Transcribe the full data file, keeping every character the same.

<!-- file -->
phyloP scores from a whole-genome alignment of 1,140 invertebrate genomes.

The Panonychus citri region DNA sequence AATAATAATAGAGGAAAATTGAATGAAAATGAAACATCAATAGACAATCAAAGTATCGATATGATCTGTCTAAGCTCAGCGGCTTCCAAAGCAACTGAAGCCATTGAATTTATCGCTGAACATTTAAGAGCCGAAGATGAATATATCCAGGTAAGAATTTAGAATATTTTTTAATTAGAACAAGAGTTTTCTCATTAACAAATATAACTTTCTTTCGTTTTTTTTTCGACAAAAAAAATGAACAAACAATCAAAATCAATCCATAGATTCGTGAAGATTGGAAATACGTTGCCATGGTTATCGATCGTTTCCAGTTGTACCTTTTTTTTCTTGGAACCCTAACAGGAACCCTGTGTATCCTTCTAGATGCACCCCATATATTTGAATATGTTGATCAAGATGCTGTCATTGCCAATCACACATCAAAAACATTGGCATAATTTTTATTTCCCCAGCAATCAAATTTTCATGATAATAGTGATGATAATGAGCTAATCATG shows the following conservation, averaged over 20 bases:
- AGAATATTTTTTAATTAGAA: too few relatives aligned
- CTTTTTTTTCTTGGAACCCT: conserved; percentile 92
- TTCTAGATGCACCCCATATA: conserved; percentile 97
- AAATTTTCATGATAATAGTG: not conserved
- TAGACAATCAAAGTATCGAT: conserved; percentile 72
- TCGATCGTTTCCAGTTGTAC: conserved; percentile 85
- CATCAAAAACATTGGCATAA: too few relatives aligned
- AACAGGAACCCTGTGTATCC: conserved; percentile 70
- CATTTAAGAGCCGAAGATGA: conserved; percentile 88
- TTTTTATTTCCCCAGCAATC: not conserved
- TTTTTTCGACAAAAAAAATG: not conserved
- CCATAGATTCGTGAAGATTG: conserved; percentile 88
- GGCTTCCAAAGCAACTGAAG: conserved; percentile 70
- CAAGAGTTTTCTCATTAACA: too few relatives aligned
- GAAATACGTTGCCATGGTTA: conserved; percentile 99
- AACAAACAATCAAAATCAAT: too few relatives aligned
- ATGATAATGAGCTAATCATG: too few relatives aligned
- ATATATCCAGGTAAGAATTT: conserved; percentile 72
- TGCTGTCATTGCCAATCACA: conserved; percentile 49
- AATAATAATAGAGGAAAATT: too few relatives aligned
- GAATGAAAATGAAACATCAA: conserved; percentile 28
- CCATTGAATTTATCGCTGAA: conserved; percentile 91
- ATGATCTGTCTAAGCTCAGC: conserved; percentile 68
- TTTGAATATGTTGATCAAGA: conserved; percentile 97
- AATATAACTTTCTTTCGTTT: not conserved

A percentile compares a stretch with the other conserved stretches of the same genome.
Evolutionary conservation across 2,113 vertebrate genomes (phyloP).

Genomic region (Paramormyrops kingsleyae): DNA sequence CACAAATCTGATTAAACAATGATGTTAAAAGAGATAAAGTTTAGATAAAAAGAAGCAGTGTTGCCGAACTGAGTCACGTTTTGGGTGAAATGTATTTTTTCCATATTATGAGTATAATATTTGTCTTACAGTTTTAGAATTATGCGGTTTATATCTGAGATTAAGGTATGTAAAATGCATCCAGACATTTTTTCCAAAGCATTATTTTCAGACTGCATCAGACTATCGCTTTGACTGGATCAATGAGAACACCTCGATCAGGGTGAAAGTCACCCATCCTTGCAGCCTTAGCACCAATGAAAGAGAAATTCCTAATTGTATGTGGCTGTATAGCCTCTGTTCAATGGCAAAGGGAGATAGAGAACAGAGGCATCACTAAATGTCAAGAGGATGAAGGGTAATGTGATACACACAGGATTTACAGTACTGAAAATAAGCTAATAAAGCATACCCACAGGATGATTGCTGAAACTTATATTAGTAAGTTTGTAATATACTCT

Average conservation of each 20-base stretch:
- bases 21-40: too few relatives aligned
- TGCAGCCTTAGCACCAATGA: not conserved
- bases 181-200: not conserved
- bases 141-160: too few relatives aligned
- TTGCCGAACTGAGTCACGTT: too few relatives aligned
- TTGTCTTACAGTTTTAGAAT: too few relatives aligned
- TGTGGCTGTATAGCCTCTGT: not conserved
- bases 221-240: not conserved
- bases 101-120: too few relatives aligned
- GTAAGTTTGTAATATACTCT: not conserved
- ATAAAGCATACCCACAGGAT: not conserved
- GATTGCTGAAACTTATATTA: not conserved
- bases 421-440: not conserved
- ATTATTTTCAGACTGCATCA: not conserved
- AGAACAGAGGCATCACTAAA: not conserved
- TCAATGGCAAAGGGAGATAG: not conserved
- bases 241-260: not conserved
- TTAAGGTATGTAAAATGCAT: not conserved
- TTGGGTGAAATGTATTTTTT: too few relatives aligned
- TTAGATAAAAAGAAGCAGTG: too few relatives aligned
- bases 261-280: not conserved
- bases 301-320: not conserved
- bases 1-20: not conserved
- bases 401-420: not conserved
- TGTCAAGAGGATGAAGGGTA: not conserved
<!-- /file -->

phyloP scores from a whole-genome alignment of 1,140 invertebrate genomes.

The Panonychus citri region DNA sequence AATAATAATAGAGGAAAATTGAATGAAAATGAAACATCAATAGACAATCAAAGTATCGATATGATCTGTCTAAGCTCAGCGGCTTCCAAAGCAACTGAAGCCATTGAATTTATCGCTGAACATTTAAGAGCCGAAGATGAATATATCCAGGTAAGAATTTAGAATATTTTTTAATTAGAACAAGAGTTTTCTCATTAACAAATATAACTTTCTTTCGTTTTTTTTTCGACAAAAAAAATGAACAAACAATCAAAATCAATCCATAGATTCGTGAAGATTGGAAATACGTTGCCATGGTTATCGATCGTTTCCAGTTGTACCTTTTTTTTCTTGGAACCCTAACAGGAACCCTGTGTATCCTTCTAGATGCACCCCATATATTTGAATATGTTGATCAAGATGCTGTCATTGCCAATCACACATCAAAAACATTGGCATAATTTTTATTTCCCCAGCAATCAAATTTTCATGATAATAGTGATGATAATGAGCTAATCATG shows the following conservation, averaged over 20 bases:
- AGAATATTTTTTAATTAGAA: too few relatives aligned
- CTTTTTTTTCTTGGAACCCT: conserved; percentile 92
- TTCTAGATGCACCCCATATA: conserved; percentile 97
- AAATTTTCATGATAATAGTG: not conserved
- TAGACAATCAAAGTATCGAT: conserved; percentile 72
- TCGATCGTTTCCAGTTGTAC: conserved; percentile 85
- CATCAAAAACATTGGCATAA: too few relatives aligned
- AACAGGAACCCTGTGTATCC: conserved; percentile 70
- CATTTAAGAGCCGAAGATGA: conserved; percentile 88
- TTTTTATTTCCCCAGCAATC: not conserved
- TTTTTTCGACAAAAAAAATG: not conserved
- CCATAGATTCGTGAAGATTG: conserved; percentile 88
- GGCTTCCAAAGCAACTGAAG: conserved; percentile 70
- CAAGAGTTTTCTCATTAACA: too few relatives aligned
- GAAATACGTTGCCATGGTTA: conserved; percentile 99
- AACAAACAATCAAAATCAAT: too few relatives aligned
- ATGATAATGAGCTAATCATG: too few relatives aligned
- ATATATCCAGGTAAGAATTT: conserved; percentile 72
- TGCTGTCATTGCCAATCACA: conserved; percentile 49
- AATAATAATAGAGGAAAATT: too few relatives aligned
- GAATGAAAATGAAACATCAA: conserved; percentile 28
- CCATTGAATTTATCGCTGAA: conserved; percentile 91
- ATGATCTGTCTAAGCTCAGC: conserved; percentile 68
- TTTGAATATGTTGATCAAGA: conserved; percentile 97
- AATATAACTTTCTTTCGTTT: not conserved

A percentile compares a stretch with the other conserved stretches of the same genome.
Evolutionary conservation across 2,113 vertebrate genomes (phyloP).

Genomic region (Paramormyrops kingsleyae): DNA sequence CACAAATCTGATTAAACAATGATGTTAAAAGAGATAAAGTTTAGATAAAAAGAAGCAGTGTTGCCGAACTGAGTCACGTTTTGGGTGAAATGTATTTTTTCCATATTATGAGTATAATATTTGTCTTACAGTTTTAGAATTATGCGGTTTATATCTGAGATTAAGGTATGTAAAATGCATCCAGACATTTTTTCCAAAGCATTATTTTCAGACTGCATCAGACTATCGCTTTGACTGGATCAATGAGAACACCTCGATCAGGGTGAAAGTCACCCATCCTTGCAGCCTTAGCACCAATGAAAGAGAAATTCCTAATTGTATGTGGCTGTATAGCCTCTGTTCAATGGCAAAGGGAGATAGAGAACAGAGGCATCACTAAATGTCAAGAGGATGAAGGGTAATGTGATACACACAGGATTTACAGTACTGAAAATAAGCTAATAAAGCATACCCACAGGATGATTGCTGAAACTTATATTAGTAAGTTTGTAATATACTCT

Average conservation of each 20-base stretch:
- bases 21-40: too few relatives aligned
- TGCAGCCTTAGCACCAATGA: not conserved
- bases 181-200: not conserved
- bases 141-160: too few relatives aligned
- TTGCCGAACTGAGTCACGTT: too few relatives aligned
- TTGTCTTACAGTTTTAGAAT: too few relatives aligned
- TGTGGCTGTATAGCCTCTGT: not conserved
- bases 221-240: not conserved
- bases 101-120: too few relatives aligned
- GTAAGTTTGTAATATACTCT: not conserved
- ATAAAGCATACCCACAGGAT: not conserved
- GATTGCTGAAACTTATATTA: not conserved
- bases 421-440: not conserved
- ATTATTTTCAGACTGCATCA: not conserved
- AGAACAGAGGCATCACTAAA: not conserved
- TCAATGGCAAAGGGAGATAG: not conserved
- bases 241-260: not conserved
- TTAAGGTATGTAAAATGCAT: not conserved
- TTGGGTGAAATGTATTTTTT: too few relatives aligned
- TTAGATAAAAAGAAGCAGTG: too few relatives aligned
- bases 261-280: not conserved
- bases 301-320: not conserved
- bases 1-20: not conserved
- bases 401-420: not conserved
- TGTCAAGAGGATGAAGGGTA: not conserved